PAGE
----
4th annual conference of the Middle East Dialogue of the Valdai International Discussion Club, titled “Islam in Politics: Ideology or Pragmatism?”, will take place in Marrakesh, Morocco, on May 14-15.
Issues of commonalities and differences in the Muslim communities of Russia and Canada, as well as problems of their integration into the legal frameworks of their respective countries, were the main topics of discussion at the conference Muslims in Russia, the CIS, and Canada: Cohabitation and Cooperation
The conference Muslims in Russia, the CIS, and Canada: Cohabitation and Cooperation presented by Carleton’ Institute of European, Russian and Eurasian Studies, the Department of Political Science, the Carleton Centre for the Study of Islam, and the Valdai Discussion Club is to be held on March 8, 2013 at the Carleton University, Ottawa.
The analytical report “Russia’s Economy: after Transformation, before Modernization” was prepared after discussions at the Valdai Discussion Club Summit held on October 21–22, 2012. The report incorporates many of the conclusions on Russia’s political development contained in the 2011 Valdai report “Russia Should Not Miss Its Chance: Development Scenarios”.
The Russia Development Index (Valdai Index) reflects the combined opinion of the world's leading experts on Russia as regards Russia’s political, economic, social, cultural and international performance. The annual poll aims to study changes in Russia’s development trends over a year. It is important that respondents assess not the current situation, but changes.
The analytical report “Military Reform: Toward the New Look of the Russian Army” summarizes the results of the conference of the Valdai Discussion Club Defense and Security section titled “Modernization of Russia’s Armed Forces and Cooperation in International Security” which was held on May 25-27, 2011 in Moscow.
While in 2011 the Internet economy accounted for just 1% of Russia’s GDP, it was expected to grow at a rate of about 30% in 2012. Russian IT companies are going global. Some Russian national giants are buying foreign assets and considering a gradual expansion into foreign markets.
The contest for control of Russia’s oil industry has been an integral feature of the country’s politics ever since the collapse of the Soviet Union. Therefore, an assessment of political elite dynamics and the competition for control over Russia’s oil sector can explain why this industry has been subject to such rapid management changes, including the rise and demise of Russia’s private oil corporations and the emergence of Rosneft as a national oil company (NOC).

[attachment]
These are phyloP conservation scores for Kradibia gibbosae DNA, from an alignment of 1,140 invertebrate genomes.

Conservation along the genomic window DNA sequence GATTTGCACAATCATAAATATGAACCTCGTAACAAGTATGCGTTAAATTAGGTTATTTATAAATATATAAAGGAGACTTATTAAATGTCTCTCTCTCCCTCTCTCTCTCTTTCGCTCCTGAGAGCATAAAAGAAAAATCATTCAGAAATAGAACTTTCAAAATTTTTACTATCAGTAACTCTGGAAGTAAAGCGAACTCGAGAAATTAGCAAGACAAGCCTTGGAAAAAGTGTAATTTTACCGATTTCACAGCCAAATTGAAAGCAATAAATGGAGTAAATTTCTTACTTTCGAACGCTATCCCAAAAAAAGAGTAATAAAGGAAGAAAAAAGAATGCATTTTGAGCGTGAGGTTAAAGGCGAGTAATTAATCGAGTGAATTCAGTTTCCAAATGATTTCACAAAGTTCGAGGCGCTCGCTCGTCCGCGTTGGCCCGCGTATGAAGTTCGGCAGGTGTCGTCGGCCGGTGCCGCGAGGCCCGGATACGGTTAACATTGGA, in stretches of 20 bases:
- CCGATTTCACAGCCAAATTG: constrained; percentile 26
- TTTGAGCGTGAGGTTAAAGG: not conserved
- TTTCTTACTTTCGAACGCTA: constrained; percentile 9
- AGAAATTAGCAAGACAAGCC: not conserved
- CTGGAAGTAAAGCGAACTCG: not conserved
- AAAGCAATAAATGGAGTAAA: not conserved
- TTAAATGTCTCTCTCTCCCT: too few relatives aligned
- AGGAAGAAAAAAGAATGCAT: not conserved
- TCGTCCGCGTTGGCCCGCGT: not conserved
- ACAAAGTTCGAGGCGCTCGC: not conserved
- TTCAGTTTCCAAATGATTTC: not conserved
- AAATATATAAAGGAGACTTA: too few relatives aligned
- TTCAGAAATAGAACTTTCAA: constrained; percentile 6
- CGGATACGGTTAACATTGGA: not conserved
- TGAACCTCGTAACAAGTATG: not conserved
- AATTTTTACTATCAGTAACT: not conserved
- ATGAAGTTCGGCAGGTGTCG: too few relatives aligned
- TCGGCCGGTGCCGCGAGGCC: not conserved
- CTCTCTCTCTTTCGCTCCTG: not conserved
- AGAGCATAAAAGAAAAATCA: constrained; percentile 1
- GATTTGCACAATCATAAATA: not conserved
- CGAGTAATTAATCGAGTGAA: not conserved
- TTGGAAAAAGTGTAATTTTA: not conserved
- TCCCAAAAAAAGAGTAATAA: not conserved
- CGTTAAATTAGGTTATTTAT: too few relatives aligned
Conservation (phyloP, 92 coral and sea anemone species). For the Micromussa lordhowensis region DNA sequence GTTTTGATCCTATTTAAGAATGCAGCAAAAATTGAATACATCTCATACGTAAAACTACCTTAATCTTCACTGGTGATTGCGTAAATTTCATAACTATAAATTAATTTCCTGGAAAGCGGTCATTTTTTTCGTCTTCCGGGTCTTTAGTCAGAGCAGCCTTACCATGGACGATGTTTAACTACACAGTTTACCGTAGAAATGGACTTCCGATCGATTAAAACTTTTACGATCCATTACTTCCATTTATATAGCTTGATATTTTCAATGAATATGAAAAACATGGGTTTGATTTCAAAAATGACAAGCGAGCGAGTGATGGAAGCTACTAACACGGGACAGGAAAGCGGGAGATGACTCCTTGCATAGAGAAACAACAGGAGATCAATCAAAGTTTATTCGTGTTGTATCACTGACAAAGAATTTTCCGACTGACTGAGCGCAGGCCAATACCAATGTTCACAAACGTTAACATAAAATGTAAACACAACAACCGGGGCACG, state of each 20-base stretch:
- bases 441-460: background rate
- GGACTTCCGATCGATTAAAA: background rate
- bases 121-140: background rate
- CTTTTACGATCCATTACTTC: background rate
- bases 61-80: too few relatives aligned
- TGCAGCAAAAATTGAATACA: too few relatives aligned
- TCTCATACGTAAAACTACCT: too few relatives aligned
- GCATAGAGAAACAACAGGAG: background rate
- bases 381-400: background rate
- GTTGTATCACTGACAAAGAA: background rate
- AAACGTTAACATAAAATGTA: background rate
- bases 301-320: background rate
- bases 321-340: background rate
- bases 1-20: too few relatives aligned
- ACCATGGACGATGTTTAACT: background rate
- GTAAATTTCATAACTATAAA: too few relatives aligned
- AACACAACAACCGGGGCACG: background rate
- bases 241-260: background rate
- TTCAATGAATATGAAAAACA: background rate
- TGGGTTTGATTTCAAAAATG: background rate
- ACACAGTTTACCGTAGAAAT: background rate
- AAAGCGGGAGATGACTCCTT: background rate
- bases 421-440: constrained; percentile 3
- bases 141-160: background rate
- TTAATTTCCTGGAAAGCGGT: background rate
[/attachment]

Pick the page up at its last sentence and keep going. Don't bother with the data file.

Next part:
The political and economic community and experts are well aware that Medvedev is, willingly or unwillingly, one of the top-ranking officials in Putin’s vertical of power. His political future depends more on Vladimir Putin and less on himself, and, of course, the most important factor is the political, economic and social atmosphere in Russia over the next five years.
As for Russia’s main interests in the Arctic, they concern developing shelf resources, training personnel, building roads, and so on. Energy security is also a vital element of life in Arctic settlements. The Arctic communities have huge potential for cooperation.
The Forum in Davos may or may not be giving new answers to looming questions – but it is a suitable venue for world leaders to embrace opportunities. The issues of globalization, sustainable and secure economic growth and other trans-boundary phenomena shall lead the discussions to where the most advanced nations are looking at the developing world.
The development of Siberia and the Russian Far East is impossible without relations with China. We should not shut ourselves off from China, but cooperate with it: to identify the competitive advantages of the Transbaikal and the Russian Far East; to evaluate the real, and not the imaginary demand of the Chinese market for certain goods and services from Siberia and the Russian Far East.
For Russia, South Stream is above all an instrument for enhancing the reliability of gas supplies to Europe, which is the key consumer of Russian natural gas. In terms of profitability, Gazprom’s investment in the project will be partly compensated by the revenues of Russian steel and pipe-building companies, which will provide their products for the pipeline.
The Shanghai Cooperation Organisation is one of the most important foreign policy initiatives taken by Russia along with five other countries. Both Russia and China want to reduce the threat of separatism and western influence in the region. Emergence of SCO provoked new international order.
Iran has made varying degrees of progress down the tracks—enrichment, weaponization and delivery system—needed to have a viable nuclear weapon. How far will it proceed? One option is to build a bomb and, to show the world its nuclear prowess, conduct a test. But that option poses real risks for the Iranian government.
The current contract portfolio of Russian arms exporters is worth about $46 billion. Annual exports total $15 billion, and this will ensure uninterrupted deliveries for the next three years, even in the worst-case scenario. The list of the main buyers of Russian weapons is unlikely to change drastically.
Why did Russian officials choose to make Fogle’s case so public and then insist that it was unlikely to affect U.S.-Russia relations? The official explanation for this is that Moscow had already asked the United States to stop trying to recruit its intelligence officers—which seems like a silly and unrealistic request, since Russian agencies seem unlikely to halt similar steps in the United States—and that officials were frustrated after handling a similar case quietly earlier this year.